JERUSALEM, Israel – Israel is headed to its fifth election in three years after Prime Minister Naftali Bennett announced Monday that efforts to stabilize his one-year-old fractious coalition had been exhausted, and, together with Alternate Prime Minister and Foreign Minister Yair Lapid, he was dissolving the government.
A bill to end the government’s term will be submitted next week for approval by Israel’s parliament, the Knesset, and parliamentary elections are expected to take place on Oct. 25, 2022.
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In an emotional televised statement, Bennett said dissolving the government was a “difficult moment but the right decision for the State of Israel.”“I decided to take on this very difficult position, but it was a Zionistic decision, and we created a government that was good for Israel,” said Bennett, outlining the achievements made under his leadership, including tackling the two-year-old pandemic and reducing rocket fire from Palestinian militants Gaza.
Regarding Lapid replacing him, Bennett said: “I will do everything to ensure he succeeds.”
In his statement, Lapid thanked Bennett “for putting the interests of the country ahead of his own” and said, “We will stay friends after this.”
Lapid urged the public to unite and not turn on each other through what could be a tumultuous election period.
“The country needs to continue functioning,” he said, “We still need to address matters like the high cost of living and the threat from Iran.”
The latest political developments mean that Lapid will be the one to greet President Biden when he visits Israel next month but it throws into uncertainty any plans to establish formal ties between Saudi Arabia and Israel.
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“Biden’s Middle East foreign policy victory will likely have to wait,” said Jonathan Schanzer, Senior Vice President, Foundation for Defense of Democracies. “Israel’s political system respects decisions made by previous governments, particularly with peace deals. Still, the optics of advancing normalization with a temporary government may not sit well with the Saudis.”
“It also may not sit well with the White House,” said Schanzer, adding however, “It is important to underscore that the current upheaval will not derail the process of normalization — that’s already happening, it just may not be drawn out of the shadows yet.”
Bennett, 50, will be the shortest-serving prime minister in Israel’s history after he replaced Benjamin Netanyahu, the country’s longest-serving prime minister who held the role for 12 years.
According to polls conducted in recent weeks, Netanyahu remains extremely popular and if an election was held right now, his Likud party would win the most number of seats in the Knesset but still not enough to form a government outright. In order to put together a viable government, any candidate needs the backing of at least 61 out of 120 Knesset members.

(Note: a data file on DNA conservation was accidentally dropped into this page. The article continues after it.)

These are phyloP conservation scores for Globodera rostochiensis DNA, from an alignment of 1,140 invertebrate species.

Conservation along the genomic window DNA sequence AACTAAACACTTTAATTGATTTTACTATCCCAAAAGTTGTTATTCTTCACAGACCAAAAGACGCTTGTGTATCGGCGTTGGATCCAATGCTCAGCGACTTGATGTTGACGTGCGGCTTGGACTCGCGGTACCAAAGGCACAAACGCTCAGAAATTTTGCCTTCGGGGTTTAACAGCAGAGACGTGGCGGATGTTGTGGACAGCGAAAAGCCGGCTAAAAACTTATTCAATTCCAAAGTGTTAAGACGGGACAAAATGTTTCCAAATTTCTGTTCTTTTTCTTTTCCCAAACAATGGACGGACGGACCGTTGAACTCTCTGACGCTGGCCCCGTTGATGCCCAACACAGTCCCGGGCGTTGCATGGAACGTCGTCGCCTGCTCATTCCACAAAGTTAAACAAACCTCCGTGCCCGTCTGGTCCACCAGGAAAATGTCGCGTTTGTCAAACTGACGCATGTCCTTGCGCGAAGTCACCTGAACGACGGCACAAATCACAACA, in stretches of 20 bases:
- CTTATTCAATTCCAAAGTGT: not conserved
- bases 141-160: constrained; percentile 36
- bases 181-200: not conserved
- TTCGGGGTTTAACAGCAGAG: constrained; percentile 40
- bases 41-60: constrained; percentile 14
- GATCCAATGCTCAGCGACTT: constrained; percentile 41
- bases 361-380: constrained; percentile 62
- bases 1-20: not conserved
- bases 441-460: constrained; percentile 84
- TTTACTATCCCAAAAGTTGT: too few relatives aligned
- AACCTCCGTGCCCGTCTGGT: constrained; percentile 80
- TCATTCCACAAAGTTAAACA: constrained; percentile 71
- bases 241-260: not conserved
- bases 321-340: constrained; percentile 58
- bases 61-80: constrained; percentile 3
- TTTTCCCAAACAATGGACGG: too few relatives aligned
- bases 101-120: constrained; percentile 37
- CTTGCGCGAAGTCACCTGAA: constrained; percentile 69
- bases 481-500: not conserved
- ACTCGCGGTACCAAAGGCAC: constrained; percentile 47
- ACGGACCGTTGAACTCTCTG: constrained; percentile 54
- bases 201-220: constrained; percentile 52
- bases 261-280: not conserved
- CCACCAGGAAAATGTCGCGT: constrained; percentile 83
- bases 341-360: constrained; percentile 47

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A survey carried out last week by Israel’s Channel 12 News found that a collaboration of right-wing/religious parties headed by Netanyahu could reach that number, making it possible for him to successfully form the next government — a feat that eluded him following four previous national elections that took place between 2019-2021.
The survey also found that the majority of the Israeli public is dissatisfied with the governing coalition, with more than half of those polled, 56 percent, of the opinion that Bennett’s government should not continue to exist.
“This is an evening of great news for the majority of the citizens in Israel,” Netanyahu, who has led the opposition for the past year, said in a statement Monday. “Following a focused fight by the opposition in the Knesset and great suffering of the Israeli public, it is clear to everyone that the most failed government in this country’s history has ended.”
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Netanyahu said the government was dependent on “terrorist supporters,” a reference to the Arab party that was part of the coalition and has been accused of supporting Hamas and other terrorist groups. He also said the government had failed to keep the cost of living down, “imposed unnecessary taxes and endangered the Jewish character of our country.”
He vowed to form broad, nationalist government headed by his Likud party.
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Bennett has been struggling since April when his coalition whip, Idit Silman, a member of Bennett’s own Yamina party, announced that she was resigning from the coalition over ideological differences. Last week, another member of Bennett’s party, Nir Orbach, also said he would no longer support the coalition in vital votes in the parliament.
“Tonight, we are unfortunately closing the chapter on the change government,” Defense Minister Benny Gantz wrote on Twitter, referring to the government whose tagline was bringing change after Netanyahu’s leadership. “A government whose year of activity has done much for Israeli society, its security, and resilience and will continue to work for it even during the transition period.”
Yohanan Plesner, President of the Israel Democracy Institute, said Bennett’s decision to disperse the Knesset showed that “Israel’s worst political crisis did not end when this government was sworn into office, but rather merely receded only to return when this coalition failed to find a way to continue moving forward.”
“While the Bennett-Lapid government undoubtedly played an important role by passing a budget and moving forward with other important legislation, this ongoing crisis will not come to an end until Israel’s leaders put their political differences aside and enact long-over-due electoral and constitutional reforms,” he said.